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Get The Noise Out Of Your Cables!

Wednesday, October 8, 2014

Audiophile Review!
Benchmark AHB2 Stereo Amplifier,
Exclusive Benchtest!


Exclusive First Benchtest!
Click Here

Brevis...
Price: $2,995
Likes: super smooth and open
Dislikes: not big and heavy
Wow Factor! 130+ dB SNR
More info: Benchmark AHB2


 by John Gatski
  Following my initial first listen to groundbreaking Benchmark’s AHB2 amplifier late last year, I finally got production samples in July and got a chance to do more in-depth listening in stereo — and in a multichannel setup. EAN also performed a series of lab measurements to verify the amazing numbers claimed by the manufacturer — especially signal to noise.
Features
  The $2,995 AHB2 stereo amplifier was designed in conjunction with THX. It features a bipolar-output power section, 180 WPC output RMS, (350W bridged mono), balanced XLR input, three-way input sensitivity switch and dual speaker input options: binding posts and Speakon, a professional termination that uses a twist-on connecter. The AHB2 is housed in a compact enclosure that measures only two times a DAC2 (11" W x 9"D to back of connector x 3 7/8"H). This is not your typical hi-fi sized amplifier.
  The AHB2‘s key highlight is the extremely low noise and distortion. Distortion at .0001% and signal-to-noise/dynamic range measured at more than 130 dB!!!! That is digital-like specs from an analog amplifier, and a source of pride for co-designer and Benchmark VP John Siau.

The AHB2 design
“It was my goal to create a power amplifier that matched the performance of the DAC2 D/A converter,” Siau explained. “After all, the performance of the D/A converter is only useful — if it can be delivered by the downstream power amplifier.”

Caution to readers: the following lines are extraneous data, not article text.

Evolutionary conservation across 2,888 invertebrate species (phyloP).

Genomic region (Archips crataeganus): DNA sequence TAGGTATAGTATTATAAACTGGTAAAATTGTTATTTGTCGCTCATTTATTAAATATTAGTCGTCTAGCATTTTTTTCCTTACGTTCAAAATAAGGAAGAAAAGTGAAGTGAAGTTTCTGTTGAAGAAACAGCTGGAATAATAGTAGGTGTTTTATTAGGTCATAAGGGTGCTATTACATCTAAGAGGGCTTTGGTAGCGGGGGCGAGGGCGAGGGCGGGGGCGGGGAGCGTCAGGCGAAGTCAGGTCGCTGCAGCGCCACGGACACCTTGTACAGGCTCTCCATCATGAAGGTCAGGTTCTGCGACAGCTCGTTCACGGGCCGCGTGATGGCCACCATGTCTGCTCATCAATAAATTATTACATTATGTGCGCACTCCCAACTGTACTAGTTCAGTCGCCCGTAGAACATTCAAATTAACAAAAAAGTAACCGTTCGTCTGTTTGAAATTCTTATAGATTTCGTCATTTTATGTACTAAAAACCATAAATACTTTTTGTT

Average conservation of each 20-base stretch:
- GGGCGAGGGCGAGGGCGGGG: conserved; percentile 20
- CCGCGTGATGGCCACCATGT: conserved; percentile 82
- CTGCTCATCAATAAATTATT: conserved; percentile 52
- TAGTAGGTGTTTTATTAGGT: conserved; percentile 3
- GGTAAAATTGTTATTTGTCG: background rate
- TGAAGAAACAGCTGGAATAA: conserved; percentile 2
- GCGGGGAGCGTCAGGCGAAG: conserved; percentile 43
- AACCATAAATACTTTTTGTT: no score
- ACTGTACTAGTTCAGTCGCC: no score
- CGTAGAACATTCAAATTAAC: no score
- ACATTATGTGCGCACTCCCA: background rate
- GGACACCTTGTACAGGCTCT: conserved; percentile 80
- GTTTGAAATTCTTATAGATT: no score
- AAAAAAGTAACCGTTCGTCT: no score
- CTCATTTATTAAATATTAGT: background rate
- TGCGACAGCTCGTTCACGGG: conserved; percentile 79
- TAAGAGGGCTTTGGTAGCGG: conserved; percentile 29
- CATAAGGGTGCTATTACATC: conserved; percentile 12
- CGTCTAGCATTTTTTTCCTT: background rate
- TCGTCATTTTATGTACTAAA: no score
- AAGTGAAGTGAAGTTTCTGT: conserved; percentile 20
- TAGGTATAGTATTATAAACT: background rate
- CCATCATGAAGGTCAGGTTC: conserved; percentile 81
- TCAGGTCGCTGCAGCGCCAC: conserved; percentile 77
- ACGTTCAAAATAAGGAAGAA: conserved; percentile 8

Note the addition of the input sensitivity switch


  Siau said that the amp has exceeded his expectations — in terms of measured performance. The SNR of the AHB2 was spec'd at 130 dB (A-weighted) and THD is -115 dB, just about as good as the DAC2’s measurements. “The AHB2 power amplifier was designed from the ground up to deliver the full performance of the DAC2 HGC," he emphasized.
  In order to achieve the new amp specs, Siau utilized THX amplifier design concepts, but he also designed his own signal path design in order to get these impressive numbers and audiophile-accurate audio signatures. Siau said the following design highlights enabled Benchmark to create the AHB2’s “fantastic” performance signature: 
 •Low gain (9 dB). This allows +22 dBu input at amplifier clip, which is essential for low noise;
•Patented feed-forward error correction, which virtually eliminates crossover distortion, a problem, Siau says, is still common among typical amplifier designs;
•The feed-forward design also makes bias currents unnecessary, and non-critical. Thus, Class B operation is possible with very low distortion;
•The multiple bipolar output stages are run in parallel to eliminate crossover distortion; one output stage is active, while another is in the crossover region;
•The Class AB output stage uses very low bias current. (Due to low bias currents, idle power consumption is only 20 watts.);

 The Warren Bernhardt recording’s dynamic range is vast, and the AHB2 showcased its dynamics — with a live, accurate, musical portrait of the album, wrapped in a stunning smoothness. The transients were dead-on accurate — without the shrillness I often hear in bipolar amps.

•The feed-forward design even makes the more efficient Class H or G operation possible — with no rise in distortion at class H or G switch point (Class H, or G, rail switching at a 1/3 power threshold);
•A tightly regulated power supply — with high-bandwidth control loop on the switch-mode power supply — responds to amplifier loading over the entire audio band, and at ultrasonic frequencies;
•The amplifier does not rely on capacitive energy storage, and the switch-mode power supply eliminates AC line magnetic interference to levels not possible with a linear power supply;
•The AHB2’s greater than 200 kHz bandwidth allows it to achieve excellent inter-channel phase at 20 kHz and greater-than-0.1 Hz low-frequency cutoff is said to minimize low-frequency phase shift;
•The feed-forward design also improves damping factor for improved bass response, and the PCB uses balanced star-quad signal and power supply distribution to minimize magnetic interference.